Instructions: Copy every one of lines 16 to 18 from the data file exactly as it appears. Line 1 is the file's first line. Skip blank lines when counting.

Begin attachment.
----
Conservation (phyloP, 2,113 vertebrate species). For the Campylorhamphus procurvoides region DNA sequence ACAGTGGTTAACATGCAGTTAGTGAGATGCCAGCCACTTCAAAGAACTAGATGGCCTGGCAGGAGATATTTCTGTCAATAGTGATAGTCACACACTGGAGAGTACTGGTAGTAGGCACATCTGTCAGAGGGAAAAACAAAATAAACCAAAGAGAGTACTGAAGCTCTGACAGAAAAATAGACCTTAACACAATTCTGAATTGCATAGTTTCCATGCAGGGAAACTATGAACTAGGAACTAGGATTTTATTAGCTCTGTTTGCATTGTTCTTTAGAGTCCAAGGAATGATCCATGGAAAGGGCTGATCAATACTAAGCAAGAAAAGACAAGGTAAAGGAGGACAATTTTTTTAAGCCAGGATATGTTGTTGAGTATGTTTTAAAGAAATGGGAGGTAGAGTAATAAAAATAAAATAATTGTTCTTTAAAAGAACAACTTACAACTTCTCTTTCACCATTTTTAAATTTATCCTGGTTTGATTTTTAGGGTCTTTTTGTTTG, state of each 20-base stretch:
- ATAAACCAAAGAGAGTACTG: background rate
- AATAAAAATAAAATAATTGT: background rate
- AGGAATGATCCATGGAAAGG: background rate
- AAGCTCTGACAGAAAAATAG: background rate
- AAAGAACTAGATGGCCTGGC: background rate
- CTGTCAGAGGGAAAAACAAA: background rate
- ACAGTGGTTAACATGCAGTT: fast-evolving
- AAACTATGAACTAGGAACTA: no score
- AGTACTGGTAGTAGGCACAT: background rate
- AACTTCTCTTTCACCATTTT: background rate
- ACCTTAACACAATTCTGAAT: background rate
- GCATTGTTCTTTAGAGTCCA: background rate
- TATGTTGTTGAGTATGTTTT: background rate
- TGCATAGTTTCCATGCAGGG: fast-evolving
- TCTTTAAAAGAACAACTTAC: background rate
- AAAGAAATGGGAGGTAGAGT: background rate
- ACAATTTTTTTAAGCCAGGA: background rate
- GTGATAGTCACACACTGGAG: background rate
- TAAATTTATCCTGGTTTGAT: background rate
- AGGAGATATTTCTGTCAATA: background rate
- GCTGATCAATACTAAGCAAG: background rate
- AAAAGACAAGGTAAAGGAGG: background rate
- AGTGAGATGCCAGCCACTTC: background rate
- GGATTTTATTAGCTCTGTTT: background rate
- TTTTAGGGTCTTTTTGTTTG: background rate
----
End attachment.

- TCTTTAAAAGAACAACTTAC: background rate
- AAAGAAATGGGAGGTAGAGT: background rate
- ACAATTTTTTTAAGCCAGGA: background rate